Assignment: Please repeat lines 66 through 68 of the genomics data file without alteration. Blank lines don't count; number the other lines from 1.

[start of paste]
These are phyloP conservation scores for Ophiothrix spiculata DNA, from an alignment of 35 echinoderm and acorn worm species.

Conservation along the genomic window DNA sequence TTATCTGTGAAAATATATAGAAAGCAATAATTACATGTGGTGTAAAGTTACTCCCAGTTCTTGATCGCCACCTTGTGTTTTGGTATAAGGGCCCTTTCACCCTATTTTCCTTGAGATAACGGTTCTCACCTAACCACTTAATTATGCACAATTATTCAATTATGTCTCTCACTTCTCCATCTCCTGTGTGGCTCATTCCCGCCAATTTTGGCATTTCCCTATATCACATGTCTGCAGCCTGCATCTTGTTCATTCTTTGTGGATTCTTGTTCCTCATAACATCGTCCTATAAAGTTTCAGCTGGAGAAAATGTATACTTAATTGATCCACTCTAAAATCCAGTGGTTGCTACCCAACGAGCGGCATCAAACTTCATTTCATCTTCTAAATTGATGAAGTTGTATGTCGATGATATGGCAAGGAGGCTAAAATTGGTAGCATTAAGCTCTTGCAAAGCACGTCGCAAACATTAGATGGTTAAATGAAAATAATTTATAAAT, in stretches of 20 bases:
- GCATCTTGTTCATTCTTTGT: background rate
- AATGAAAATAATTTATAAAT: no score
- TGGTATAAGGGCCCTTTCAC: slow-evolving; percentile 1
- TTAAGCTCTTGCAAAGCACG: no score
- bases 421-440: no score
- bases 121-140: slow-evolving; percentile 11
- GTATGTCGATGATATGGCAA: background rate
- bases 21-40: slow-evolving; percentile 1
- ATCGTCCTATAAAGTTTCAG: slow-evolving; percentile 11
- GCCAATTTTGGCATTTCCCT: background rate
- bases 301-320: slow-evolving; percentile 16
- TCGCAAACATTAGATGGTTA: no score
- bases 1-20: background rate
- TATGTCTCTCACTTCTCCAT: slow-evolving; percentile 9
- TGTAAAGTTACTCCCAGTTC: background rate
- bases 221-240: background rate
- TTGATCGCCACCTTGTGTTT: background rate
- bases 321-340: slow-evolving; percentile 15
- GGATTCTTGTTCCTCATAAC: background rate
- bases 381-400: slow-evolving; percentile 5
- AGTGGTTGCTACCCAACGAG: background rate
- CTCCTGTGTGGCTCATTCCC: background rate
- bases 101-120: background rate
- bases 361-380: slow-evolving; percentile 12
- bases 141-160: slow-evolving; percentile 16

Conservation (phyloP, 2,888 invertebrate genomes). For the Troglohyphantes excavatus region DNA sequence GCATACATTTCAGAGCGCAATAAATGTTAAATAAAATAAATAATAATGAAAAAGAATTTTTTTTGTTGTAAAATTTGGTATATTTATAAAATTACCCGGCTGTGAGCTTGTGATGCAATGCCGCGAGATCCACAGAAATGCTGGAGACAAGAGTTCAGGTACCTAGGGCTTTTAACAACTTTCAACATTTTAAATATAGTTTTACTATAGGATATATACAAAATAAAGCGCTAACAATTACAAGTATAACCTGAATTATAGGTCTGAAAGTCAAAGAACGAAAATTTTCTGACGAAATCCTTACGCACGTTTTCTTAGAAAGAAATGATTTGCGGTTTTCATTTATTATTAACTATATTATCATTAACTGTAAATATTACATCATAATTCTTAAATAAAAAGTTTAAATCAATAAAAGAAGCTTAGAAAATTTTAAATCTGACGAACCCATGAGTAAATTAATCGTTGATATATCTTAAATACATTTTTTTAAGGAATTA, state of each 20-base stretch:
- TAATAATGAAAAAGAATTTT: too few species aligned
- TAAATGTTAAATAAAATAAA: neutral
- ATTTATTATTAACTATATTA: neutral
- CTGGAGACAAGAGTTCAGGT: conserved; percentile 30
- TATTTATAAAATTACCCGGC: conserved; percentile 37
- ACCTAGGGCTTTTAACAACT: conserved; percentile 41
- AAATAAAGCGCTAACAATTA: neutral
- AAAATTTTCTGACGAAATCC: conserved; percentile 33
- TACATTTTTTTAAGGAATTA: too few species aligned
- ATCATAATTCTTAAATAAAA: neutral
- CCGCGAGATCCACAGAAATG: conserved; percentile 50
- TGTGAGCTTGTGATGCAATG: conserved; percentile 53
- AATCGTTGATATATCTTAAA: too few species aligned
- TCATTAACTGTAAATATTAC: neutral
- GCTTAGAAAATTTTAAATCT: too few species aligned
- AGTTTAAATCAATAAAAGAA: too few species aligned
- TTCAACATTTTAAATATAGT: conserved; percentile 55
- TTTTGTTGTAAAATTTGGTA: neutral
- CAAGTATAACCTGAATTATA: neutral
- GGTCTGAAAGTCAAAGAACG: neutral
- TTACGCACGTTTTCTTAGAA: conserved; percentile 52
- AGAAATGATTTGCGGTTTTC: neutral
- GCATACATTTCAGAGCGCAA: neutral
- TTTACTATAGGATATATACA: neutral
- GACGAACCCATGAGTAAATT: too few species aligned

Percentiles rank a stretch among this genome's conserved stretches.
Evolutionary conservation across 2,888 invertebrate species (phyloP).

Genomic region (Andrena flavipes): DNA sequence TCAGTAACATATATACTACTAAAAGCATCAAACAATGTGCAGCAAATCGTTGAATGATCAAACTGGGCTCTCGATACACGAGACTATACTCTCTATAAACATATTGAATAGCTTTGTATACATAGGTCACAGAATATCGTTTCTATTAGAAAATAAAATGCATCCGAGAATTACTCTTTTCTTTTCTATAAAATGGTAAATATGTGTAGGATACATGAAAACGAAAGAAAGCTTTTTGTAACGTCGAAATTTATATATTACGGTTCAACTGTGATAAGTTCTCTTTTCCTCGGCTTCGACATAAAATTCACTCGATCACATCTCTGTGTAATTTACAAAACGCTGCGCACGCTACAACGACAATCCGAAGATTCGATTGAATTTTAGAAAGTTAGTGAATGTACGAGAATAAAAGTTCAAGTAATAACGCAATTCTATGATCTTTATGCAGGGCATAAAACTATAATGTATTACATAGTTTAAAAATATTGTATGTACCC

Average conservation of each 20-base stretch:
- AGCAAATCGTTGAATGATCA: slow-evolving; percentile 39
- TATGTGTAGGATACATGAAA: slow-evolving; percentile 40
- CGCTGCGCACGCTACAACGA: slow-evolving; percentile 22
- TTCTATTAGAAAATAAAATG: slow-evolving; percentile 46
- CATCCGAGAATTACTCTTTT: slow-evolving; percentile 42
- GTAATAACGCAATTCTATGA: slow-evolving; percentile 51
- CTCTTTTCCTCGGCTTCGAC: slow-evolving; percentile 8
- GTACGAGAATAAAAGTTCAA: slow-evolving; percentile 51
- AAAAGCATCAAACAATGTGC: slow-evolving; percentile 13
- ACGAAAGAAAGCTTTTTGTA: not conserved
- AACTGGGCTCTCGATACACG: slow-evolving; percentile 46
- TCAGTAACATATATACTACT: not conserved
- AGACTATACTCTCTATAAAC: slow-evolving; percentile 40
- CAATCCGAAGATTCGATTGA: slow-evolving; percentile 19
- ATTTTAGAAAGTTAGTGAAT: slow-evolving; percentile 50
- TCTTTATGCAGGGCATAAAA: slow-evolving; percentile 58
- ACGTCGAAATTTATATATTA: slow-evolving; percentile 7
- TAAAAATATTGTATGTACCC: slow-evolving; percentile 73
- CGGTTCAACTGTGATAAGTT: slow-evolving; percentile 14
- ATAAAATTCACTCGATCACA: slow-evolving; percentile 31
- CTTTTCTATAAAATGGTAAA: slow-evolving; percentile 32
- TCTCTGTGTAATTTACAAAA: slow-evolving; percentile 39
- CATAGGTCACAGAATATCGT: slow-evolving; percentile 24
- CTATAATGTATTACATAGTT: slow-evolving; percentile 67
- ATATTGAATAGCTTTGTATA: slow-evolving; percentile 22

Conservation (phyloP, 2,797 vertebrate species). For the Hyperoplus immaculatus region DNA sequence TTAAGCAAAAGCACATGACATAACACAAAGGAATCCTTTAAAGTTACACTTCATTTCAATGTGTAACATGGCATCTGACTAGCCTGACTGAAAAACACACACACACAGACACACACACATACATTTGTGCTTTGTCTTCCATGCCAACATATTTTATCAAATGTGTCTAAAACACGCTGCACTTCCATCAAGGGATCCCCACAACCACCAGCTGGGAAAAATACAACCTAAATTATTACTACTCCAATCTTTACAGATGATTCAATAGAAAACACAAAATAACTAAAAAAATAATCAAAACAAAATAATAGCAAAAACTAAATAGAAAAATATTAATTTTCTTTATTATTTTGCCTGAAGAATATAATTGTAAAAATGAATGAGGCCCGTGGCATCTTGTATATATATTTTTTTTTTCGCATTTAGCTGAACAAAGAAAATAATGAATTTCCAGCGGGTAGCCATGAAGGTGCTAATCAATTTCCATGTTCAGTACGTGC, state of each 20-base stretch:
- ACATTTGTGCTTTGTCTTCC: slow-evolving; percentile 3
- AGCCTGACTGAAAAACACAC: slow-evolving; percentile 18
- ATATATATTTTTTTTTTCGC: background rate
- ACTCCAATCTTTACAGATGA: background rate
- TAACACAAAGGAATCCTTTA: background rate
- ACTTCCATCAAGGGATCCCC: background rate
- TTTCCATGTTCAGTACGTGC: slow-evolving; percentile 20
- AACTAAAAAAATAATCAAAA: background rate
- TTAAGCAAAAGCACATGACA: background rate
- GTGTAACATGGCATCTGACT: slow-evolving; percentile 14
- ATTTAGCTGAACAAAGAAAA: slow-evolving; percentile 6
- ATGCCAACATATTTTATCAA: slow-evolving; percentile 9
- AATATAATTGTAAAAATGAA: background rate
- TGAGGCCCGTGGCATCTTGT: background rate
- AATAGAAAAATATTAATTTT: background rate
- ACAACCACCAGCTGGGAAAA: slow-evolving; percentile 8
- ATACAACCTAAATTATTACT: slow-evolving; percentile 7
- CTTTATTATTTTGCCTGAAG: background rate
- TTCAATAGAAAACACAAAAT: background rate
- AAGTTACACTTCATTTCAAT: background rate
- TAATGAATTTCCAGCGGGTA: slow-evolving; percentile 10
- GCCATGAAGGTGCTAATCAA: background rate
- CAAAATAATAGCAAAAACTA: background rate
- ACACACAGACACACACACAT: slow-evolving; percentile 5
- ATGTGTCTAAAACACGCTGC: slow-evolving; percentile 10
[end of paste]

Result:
- AAAAGCATCAAACAATGTGC: slow-evolving; percentile 13
- ACGAAAGAAAGCTTTTTGTA: not conserved
- AACTGGGCTCTCGATACACG: slow-evolving; percentile 46